CELL RECOGNITION OF THE LONG ARM OF LAMININ

Project Details

Description

During embryonic development, regeneration and wound repair, members of the
basement membrane laminin family of structural glycoproteins provide
important signals for cell adhesion, shape, polarity, migration and
differentiation. The long arm of laminin is central to these processes,
affecting such functions as kidney tubule development, the migration and
differentiation of myoblasts, and the guidance of axonal and dendritic
processes to their targets. Some of the cell receptors involved in these
functions are highly specific for the long arm of laminin, or its variants,
while others are promiscuous in their recognition. For both there is
growing evidence that receptor recognition of the long arm is dependent on
the trimeric assembly of A, B1 and B2 chain subunits into conformationally-
correct rod and globular (G) domains. Furthermore, preliminary studies
reveal that specific biological activities can be reconstituted y the
intercalation of recombinant with authentic laminin chains.

A long term goal is to understand the molecular basis for laminin-cell
signaling in which tertiary and quaternary structure play a crucial role
and in which different isoform chain substitutions provide different
signals. This proposal is based upon an experimental approach which
combines genetic engineering, protein biochemistry, immunochemistry,
biophysics and cell biology. Recombinant glycoproteins, both normal and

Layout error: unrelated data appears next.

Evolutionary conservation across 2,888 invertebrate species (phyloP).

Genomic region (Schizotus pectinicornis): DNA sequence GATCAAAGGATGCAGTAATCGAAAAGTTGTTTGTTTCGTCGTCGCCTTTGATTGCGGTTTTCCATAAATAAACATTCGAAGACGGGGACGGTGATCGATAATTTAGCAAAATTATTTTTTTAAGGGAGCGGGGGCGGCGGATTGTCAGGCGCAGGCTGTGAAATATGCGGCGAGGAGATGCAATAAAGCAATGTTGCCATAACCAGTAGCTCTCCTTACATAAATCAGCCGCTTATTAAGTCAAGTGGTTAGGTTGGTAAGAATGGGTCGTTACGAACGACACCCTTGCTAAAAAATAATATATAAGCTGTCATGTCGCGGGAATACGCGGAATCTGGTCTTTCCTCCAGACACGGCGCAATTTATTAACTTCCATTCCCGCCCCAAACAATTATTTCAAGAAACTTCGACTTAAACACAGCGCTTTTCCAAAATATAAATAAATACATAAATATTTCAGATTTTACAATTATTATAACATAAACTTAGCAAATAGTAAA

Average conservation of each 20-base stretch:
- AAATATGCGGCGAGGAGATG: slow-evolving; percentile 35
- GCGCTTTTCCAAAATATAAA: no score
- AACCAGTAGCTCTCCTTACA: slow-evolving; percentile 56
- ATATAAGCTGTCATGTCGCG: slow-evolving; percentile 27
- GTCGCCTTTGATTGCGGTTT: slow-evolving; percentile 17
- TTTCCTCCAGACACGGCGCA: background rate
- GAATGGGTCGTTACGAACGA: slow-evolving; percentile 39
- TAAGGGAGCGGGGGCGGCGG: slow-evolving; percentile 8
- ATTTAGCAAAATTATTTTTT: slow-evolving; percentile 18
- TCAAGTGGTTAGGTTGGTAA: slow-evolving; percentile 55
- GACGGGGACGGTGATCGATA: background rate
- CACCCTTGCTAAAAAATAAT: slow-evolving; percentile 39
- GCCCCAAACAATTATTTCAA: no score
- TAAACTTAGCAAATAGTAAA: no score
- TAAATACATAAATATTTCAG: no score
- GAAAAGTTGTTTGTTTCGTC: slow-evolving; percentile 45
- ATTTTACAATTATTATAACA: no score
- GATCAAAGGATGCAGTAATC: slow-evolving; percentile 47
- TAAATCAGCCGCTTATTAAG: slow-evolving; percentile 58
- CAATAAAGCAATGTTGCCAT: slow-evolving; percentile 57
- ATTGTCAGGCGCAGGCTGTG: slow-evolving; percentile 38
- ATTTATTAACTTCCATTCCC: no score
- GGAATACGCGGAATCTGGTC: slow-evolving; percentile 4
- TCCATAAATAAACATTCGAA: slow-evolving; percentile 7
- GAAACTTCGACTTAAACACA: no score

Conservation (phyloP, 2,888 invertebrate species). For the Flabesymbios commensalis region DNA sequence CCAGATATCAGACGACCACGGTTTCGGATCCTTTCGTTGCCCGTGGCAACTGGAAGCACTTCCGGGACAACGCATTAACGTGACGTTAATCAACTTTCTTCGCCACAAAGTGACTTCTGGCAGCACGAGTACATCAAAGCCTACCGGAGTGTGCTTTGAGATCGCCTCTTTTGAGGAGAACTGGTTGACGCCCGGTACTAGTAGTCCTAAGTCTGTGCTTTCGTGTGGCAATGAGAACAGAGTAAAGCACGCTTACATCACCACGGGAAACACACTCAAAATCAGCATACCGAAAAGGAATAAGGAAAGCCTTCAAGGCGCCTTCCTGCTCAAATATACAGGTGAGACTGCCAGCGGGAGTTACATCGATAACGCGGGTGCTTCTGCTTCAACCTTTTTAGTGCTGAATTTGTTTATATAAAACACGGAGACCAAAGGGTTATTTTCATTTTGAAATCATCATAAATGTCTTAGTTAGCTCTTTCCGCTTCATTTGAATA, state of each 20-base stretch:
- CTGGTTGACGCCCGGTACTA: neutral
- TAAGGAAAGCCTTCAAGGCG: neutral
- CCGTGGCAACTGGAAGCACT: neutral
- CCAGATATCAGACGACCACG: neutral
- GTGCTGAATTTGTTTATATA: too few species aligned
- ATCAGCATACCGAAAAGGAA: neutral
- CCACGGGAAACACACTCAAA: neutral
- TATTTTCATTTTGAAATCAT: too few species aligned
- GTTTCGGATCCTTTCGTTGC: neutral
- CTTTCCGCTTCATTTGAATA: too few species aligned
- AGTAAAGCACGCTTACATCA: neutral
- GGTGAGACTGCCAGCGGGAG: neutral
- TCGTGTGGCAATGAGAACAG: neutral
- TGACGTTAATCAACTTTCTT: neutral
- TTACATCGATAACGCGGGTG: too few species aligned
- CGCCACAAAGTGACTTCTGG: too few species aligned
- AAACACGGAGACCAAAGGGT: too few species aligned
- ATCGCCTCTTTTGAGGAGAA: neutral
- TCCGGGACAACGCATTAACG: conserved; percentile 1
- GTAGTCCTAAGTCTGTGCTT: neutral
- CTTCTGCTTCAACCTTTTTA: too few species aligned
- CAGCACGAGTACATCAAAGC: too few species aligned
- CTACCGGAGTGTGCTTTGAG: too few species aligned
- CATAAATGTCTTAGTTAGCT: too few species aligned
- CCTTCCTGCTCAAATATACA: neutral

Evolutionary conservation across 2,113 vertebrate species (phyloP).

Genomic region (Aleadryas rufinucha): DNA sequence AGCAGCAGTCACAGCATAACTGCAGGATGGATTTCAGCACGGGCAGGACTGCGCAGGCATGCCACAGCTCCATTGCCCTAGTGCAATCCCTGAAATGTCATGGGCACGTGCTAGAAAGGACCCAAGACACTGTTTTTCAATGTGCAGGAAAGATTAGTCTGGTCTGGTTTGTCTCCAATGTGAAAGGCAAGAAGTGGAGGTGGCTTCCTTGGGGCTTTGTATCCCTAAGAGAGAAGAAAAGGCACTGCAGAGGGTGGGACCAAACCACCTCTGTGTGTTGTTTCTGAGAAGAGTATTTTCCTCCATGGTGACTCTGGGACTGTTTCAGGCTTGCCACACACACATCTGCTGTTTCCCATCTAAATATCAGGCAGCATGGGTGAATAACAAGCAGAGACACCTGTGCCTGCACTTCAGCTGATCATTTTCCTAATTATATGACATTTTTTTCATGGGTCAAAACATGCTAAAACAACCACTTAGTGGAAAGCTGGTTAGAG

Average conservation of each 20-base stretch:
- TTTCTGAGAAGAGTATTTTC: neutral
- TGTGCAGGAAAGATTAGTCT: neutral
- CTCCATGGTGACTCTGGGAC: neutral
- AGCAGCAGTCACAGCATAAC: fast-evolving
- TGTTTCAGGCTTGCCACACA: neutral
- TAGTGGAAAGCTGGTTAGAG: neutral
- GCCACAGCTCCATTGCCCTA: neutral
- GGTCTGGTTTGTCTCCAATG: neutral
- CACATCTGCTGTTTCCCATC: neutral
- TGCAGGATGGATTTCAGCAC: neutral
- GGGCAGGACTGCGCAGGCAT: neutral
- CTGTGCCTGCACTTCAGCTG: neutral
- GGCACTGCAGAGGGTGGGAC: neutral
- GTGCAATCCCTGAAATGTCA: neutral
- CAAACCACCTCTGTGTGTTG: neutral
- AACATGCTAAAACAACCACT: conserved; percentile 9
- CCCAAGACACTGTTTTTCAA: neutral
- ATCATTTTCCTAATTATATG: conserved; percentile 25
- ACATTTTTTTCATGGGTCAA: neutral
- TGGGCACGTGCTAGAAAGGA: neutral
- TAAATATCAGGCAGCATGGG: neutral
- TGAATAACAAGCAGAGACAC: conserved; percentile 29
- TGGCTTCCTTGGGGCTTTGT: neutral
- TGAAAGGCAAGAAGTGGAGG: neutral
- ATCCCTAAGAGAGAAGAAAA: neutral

containing a variety of sequence modification, will be generated with the
eukaryotic baculovirus expression system (with limited comparative studies
using mammalian recombinant molecules) and intercalated with authentic or
other recombinant chains. The refolded substrate structures will be
characterized by biophysical, biochemical and electron microscopy
techniques and function will be evaluated in cell interaction and receptor
binding studies with the aid of receptor- and substrate-specific
neutralizing and immunoprecipitating antibodies. In particular, the focus
will be on HT1080 fibrosarcoma cell and C2C12 myoblast adhesion and
spreading, PC12 pheochromocytoma cell neurite-outgrowth, olfactory
epithelial cell neurite-outgrowth and migration, and the binding
interactions of alpha7beta1 and alpha3beta1 integrins to these substrates.
The sites of recognition will be mapped and the role of conformation will
be determined with the experimental approach divided into an analysis of
the contributions of [1] the globular domain, [II] the rod domain, and
[III] variant chains of laminin to cell function.

Overall, these studies will lead to a better understanding of how basement
membranes in general, and laminin in particular, encode specific
information for interacting cells.
StatusFinished
Effective start/end date2/1/954/30/99

Funding

  • National Institute of Diabetes and Digestive and Kidney Diseases
  • National Institute of Diabetes and Digestive and Kidney Diseases
  • National Institute of Diabetes and Digestive and Kidney Diseases
  • National Institute of Diabetes and Digestive and Kidney Diseases

ASJC

  • Cell Biology

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